The Lost Art of Stasis

September 19, 2013

Multiple Pages
The Lost Art of Stasis

It’s coming up to new laptop time, so I headed down to Best Buy. All they had were Windows 8 machines. The assistant gave me a tour of this new operating system. It was different from Windows 7, which I’ve been working with happily for two years—a lot different. I don’t want something that different. I don’t mind an upgrade with a few neat new features, but why do they have to change everything?

I left without buying. Googling around, it looks like I made the right decision. Discounting for the boosters—Microsoft Corp. has lots of money, and they spread it around—it really seems that Windows 8 is a dog. They tried to pack a tablet-type OS and a familiar laptop OS into one package, and that kind of thing never works. (Those may not be the only things they packed in there.) It’s like putting out a vehicle that’s a family sedan and a pickup truck.

That’s not to say anything against tablets. I’m sure they are very handy things. They are, though, as the marketing for those Apple Macintosh gizmos used to boast, for the rest of you. Computer-wise, I’m a pickup-truck guy. I want to get some work done: fiddle with my file system, run the occasional .NET program, tweak a Registry key.

“I don’t mind an upgrade with a few neat new features, but why do they have to change everything?”

I can do all this just fine with Windows 7. Why did they have upend it? Give the tablet people their own OS and leave us working stiffs with what we know. What was wrong with Windows 7? What, for that matter, was wrong with XP (once you reconciled yourself to it)? I don’t bother with half the stuff in Windows 7. What, that I give a fig about, does a *.docx file have that a *.doc file doesn’t? I pass in silence over Vista. Come to think of it, DOS 2.0 was pretty neat….

It’s the same with politics. (Sorry, should have warned you about the sharp turn there. You OK? Put some ice on that when you get home.) They just won’t leave anything alone. Was our healthcare system really so bad that it needed a root-and-branch overhaul? Sure, there were lots of uninsured people, but they all got treated on the public fisc, didn’t they? This will continue to be the case, since they can’t afford medical care at cost.

Immigration? Don’t get me started. Why does it need reforming? We have all the laws we need. We just don’t enforce them because it pays politicians—in donor cash and race-lobby votes—to make sure we don’t. That too will continue to be the case under the new War and Peace-sized legislation. Vast political ructions; legions of analysts working out details; thousands of hours of legislative time; whole new industries of advisors and consultants springing up to help us manage it; all for nothing much.

We have reached a point of diminishing returns in our public life. Hardly anything actually needs doing. We may in fact be past that point; not only does nothing much need doing, but we’d benefit if much of what has been done were to be undone. What useful work can I do with Windows 8 that I couldn’t do with XP?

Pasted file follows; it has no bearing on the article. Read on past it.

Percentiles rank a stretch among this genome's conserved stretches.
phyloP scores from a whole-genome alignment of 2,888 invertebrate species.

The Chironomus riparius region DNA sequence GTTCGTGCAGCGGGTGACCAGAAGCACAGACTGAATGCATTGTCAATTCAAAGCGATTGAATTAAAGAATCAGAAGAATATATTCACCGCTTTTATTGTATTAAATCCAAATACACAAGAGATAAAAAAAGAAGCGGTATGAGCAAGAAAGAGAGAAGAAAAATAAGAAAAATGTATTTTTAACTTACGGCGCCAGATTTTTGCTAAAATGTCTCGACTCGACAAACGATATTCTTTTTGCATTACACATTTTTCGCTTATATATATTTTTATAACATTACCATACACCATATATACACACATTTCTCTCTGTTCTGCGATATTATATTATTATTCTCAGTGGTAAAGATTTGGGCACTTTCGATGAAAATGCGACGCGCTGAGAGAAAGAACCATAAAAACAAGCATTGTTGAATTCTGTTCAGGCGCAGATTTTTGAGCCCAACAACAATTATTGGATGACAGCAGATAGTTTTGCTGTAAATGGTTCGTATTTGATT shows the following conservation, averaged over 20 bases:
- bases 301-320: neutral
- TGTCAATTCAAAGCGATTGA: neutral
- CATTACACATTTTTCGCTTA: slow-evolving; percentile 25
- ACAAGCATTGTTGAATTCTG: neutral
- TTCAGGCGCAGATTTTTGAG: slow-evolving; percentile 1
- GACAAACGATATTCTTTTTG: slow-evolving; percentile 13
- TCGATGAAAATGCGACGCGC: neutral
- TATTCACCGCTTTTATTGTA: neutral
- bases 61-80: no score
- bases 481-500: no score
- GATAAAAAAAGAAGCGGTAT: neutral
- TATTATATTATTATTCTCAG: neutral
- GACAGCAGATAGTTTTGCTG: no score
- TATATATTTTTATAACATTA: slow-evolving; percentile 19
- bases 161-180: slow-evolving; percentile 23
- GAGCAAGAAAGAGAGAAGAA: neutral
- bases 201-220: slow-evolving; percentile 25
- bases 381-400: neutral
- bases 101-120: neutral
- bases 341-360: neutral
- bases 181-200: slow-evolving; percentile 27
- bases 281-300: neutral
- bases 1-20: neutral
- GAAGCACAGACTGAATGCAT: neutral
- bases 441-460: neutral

Politicians make a living—a very grand living indeed at the higher levels—by saying there are things wrong that need fixing. Are there, though?

Bill Thompson, running for Mayor of New York City, told city voters recently that one of every four city schoolchildren goes to bed hungry each night. Setting aside the temptation to respond to this the way we used to when parents nagged us to eat our vegetables because little children were starving in India—“Name one!”—I really have to ask: Does Thompson believe this?

Are rickets, scurvy, pellagra, and kwashiorkor really features of life in the Big Apple, where federal welfare programs are supplemented with extra handouts from the state and city?

New York State offers Safety Net Assistance (SNA) to the childless, nondisabled poor and to single-mother families that have exceeded the time limit for federal welfare; it’s one of the few states to offer such support. By law, New York City must pay 71 percent of the tab for city residents.

And if New York kids are going to bed hungry in such numbers—one in four!—why is the First Lady lecturing us about childhood obesity?

We are so short of real discontents nowadays, we have to make problems up. There aren’t any hungry children. There aren’t any people dying because they can’t afford an operation. There aren’t any Joad families on the road desperately seeking work and homes. There aren’t any workers being exploited by unscrupulous bosses or tenants being evicted by unscrupulous landlords. Nobody’s being lynched or denied due process or forced by poverty to give up a child for adoption. I wouldn’t say nobody’s poor anymore, but there is no longer what the Victorians called a “deserving poor.” To be in dire straits nowadays, you have to be really, really feckless.

Having nothing to complain about, we make stuff up on some homeostasis principle, adding ever new levels to the hierarchy of needs. You have food, shelter, healthcare, companionship, and work? But you aren’t being recognized for who you really are!

(Concerning which, I have a parenthetical query. If a person is biologically male—one X chromosome, one Y—but believes himself to be female and can lawfully engage surgeons to do what is necessary to bring his body into conformity with his belief, then what about a person suffering from Cotard’s syndrome? In one variant of this disorder, a person who is biologically alive believes himself to be dead. Can such a person lawfully engage surgeons to kill him?)

We have lost the art of stasis, of letting things be. Congress should be sent home for a couple of years; so should Microsoft’s development teams.

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